The Art of Finding Balance and Unity in Everyday Life
The first instruction children hear when learning to cross the street is “Stop, look both ways and wait until the road is clear.” However, if children in India listened to this advice they would grow old waiting to cross! There is an order to the endless flow of traffic (cars, scooters, rickshaws, bikes, cows, buffaloes, goats and people) that ensures safety. Once one has started to cross, one must keep going and crossing on the diagonal seems to work best! Indeed, there is a balance underlying the chaos.
My time in India continues to be filled with several hours of yoga each day – in class, one learns and thinks while during practise, one studies and feels. The yoga process is about evolving consciousness and here in India, learning to mitigate the contrast between my inner world and the outer world is a part of the learning experience. The quietude of the mind, the stilling of consciousness and the intense inward focus one strives to maintain during practise enables one to penetrate deeply inward and block external distractions in spite of the ongoing honking, birds or voices that came be heard through the open windows of the pavilion. Thankfully, yoga has taught me how to access my center so that I am better able to merge my inner world with the outer one without losing my balance or stability regardless of the intensity of the situation at hand. My center is like the fulcrum of the teeter-totter.
Studying here at the source of yoga, and with the source of Iyengar yoga is a double blessing. While assisting in daily Medical classes, Mr. Iyengar has had his eye on the woman that I have been working with this month. He has been designing sequences for her and I have been actively involved in implementing these sequences including his prop setups and verbal instructions. During Medical class, poses are fully supported with multiple props and many of the therapeutic postures are restorative ones. Although there is a bustle in the Hall filled with dozens of patients and teachers, there is also a sacred quiet focus. Stepping out onto the street afterwards, one experiences an immediate sensory overload of the never-ending cacophony and constant motion. The 6 p.m. rush hour after Medical class is such a contrast to the inner sanctum of the Institute. And again, yoga’s lessons on how to remain calm and contained even in these contrasting moments of extreme intensity are applied and appreciated! Yoga, or Yug, means unity. Without the valuable lessons of yoga which include being able to experience unity of mind and body, walking down the main street at this hour would likely result in a very jarring effect on the nervous system. This balance is the baseline upon which I walk.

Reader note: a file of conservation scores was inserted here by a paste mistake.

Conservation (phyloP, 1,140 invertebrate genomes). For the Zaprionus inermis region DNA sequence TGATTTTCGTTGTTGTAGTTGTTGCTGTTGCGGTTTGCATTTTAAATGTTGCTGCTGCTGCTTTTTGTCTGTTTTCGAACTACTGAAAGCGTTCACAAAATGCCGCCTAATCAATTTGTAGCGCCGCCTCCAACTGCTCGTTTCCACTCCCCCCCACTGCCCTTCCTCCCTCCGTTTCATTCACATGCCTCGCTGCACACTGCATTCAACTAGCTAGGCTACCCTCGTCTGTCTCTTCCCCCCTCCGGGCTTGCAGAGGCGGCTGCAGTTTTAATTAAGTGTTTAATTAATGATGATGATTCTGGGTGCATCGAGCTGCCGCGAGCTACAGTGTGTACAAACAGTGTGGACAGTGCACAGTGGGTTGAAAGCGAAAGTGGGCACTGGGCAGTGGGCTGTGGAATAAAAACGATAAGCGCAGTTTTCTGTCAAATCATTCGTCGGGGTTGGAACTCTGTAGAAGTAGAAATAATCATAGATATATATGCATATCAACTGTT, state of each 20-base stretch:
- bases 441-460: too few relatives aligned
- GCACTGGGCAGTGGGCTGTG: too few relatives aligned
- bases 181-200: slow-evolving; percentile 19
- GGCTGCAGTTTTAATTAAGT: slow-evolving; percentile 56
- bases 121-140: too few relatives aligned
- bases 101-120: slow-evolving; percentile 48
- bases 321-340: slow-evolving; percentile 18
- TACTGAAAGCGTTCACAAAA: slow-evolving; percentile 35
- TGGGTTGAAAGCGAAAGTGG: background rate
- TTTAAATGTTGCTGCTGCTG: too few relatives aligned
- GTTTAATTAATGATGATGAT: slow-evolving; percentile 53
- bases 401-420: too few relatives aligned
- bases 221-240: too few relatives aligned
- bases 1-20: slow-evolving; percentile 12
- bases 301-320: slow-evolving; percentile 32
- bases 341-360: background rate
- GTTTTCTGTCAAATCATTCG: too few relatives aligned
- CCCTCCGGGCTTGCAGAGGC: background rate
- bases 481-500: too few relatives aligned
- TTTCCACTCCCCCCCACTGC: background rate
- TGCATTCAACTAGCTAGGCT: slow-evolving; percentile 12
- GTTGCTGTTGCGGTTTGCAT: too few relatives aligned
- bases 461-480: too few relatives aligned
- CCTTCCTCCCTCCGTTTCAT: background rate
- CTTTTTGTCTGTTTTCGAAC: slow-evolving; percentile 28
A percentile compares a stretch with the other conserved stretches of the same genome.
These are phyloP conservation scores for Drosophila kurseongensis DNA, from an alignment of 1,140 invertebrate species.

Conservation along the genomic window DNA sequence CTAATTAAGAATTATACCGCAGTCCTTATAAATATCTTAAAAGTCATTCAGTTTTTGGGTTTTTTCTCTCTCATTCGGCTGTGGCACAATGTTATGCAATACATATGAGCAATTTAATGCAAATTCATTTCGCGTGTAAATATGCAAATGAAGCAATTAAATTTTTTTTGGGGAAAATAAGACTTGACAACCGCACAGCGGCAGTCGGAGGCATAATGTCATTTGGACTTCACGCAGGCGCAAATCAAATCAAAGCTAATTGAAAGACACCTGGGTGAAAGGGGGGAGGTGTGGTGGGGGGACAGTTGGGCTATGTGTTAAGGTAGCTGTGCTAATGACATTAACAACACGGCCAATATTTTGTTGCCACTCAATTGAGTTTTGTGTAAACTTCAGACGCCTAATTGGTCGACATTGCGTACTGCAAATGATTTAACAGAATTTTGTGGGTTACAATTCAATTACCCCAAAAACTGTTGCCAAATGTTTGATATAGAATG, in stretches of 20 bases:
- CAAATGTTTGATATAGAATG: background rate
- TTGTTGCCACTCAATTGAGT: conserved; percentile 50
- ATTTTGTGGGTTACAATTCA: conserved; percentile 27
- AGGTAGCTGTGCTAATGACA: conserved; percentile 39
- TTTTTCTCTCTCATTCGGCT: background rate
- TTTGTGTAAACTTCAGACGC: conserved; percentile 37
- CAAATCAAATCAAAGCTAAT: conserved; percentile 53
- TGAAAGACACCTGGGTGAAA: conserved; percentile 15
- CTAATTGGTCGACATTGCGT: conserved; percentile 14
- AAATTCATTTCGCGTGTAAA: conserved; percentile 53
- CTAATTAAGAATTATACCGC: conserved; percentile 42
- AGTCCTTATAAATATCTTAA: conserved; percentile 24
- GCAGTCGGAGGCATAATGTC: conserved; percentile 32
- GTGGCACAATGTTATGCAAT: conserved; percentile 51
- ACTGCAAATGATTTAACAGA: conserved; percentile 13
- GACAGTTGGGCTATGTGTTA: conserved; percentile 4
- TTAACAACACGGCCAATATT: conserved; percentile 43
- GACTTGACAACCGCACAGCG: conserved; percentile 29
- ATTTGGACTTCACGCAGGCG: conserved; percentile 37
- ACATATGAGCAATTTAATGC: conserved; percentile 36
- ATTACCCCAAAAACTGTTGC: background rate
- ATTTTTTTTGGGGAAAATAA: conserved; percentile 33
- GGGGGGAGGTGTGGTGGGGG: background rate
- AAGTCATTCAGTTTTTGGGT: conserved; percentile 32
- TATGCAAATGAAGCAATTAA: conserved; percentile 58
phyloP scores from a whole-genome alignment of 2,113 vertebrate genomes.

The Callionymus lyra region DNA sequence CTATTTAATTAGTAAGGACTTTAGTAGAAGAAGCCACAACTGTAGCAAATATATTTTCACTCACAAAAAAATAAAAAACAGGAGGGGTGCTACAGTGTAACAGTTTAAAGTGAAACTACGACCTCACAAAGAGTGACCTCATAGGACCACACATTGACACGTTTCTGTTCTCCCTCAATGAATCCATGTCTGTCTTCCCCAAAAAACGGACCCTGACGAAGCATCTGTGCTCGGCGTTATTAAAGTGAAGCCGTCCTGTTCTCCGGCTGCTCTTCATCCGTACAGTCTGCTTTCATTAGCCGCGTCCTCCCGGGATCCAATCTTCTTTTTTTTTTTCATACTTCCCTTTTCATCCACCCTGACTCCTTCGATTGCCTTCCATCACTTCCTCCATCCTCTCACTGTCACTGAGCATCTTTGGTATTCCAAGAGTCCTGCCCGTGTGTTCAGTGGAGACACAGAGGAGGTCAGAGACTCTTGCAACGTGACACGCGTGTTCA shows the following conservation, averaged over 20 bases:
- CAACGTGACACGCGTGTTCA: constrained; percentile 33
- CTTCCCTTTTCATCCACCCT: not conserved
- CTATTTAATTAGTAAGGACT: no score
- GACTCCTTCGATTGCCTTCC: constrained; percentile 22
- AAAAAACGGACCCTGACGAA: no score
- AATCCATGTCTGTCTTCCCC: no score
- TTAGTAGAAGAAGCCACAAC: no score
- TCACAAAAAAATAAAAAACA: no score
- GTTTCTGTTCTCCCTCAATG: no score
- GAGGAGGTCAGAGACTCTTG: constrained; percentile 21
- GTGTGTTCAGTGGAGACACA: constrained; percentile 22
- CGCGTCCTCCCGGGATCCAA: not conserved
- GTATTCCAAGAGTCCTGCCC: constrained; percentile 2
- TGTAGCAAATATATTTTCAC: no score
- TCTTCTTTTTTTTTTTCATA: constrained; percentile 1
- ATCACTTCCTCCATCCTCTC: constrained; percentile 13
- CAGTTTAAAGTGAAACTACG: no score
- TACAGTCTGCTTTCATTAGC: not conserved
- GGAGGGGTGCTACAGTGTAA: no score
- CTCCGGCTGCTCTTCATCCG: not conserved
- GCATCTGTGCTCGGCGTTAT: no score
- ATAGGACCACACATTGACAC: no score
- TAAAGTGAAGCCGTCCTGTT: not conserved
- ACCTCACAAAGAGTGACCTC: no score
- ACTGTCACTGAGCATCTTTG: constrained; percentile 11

When the desperately needed monsoons arrived ten days ago, a driving relentless rain persisted for four days straight! My daughter and I were walking through a local market called Lakshmi Road when the rains came and we were caught in it, unprepared. Finding a store to purchase a rain slicker for her we stood four layers deep with people doing the same thing. Unable to find a rickshaw to take us home later that evening and laughingly trekking through what seemed like small lakes instead of streets, we were caught up in the energy of the monsoons. Lying awake that first night listening to the rains, walking around with wet clothes and wet feet (and with a broken umbrella to which I have since become very attached), and hearing words of gratitude spoken by many local people for the arrival of the monsoons fully awakened me to how very precious water is for the billion people of India. It also served as a strong reminder to appreciate our blessing of the abundance of fresh water available in Canada. With the arrival of the monsoons, I again noted extremes, and the balance to the inhospitable dry hot climate that had prevailed for so long.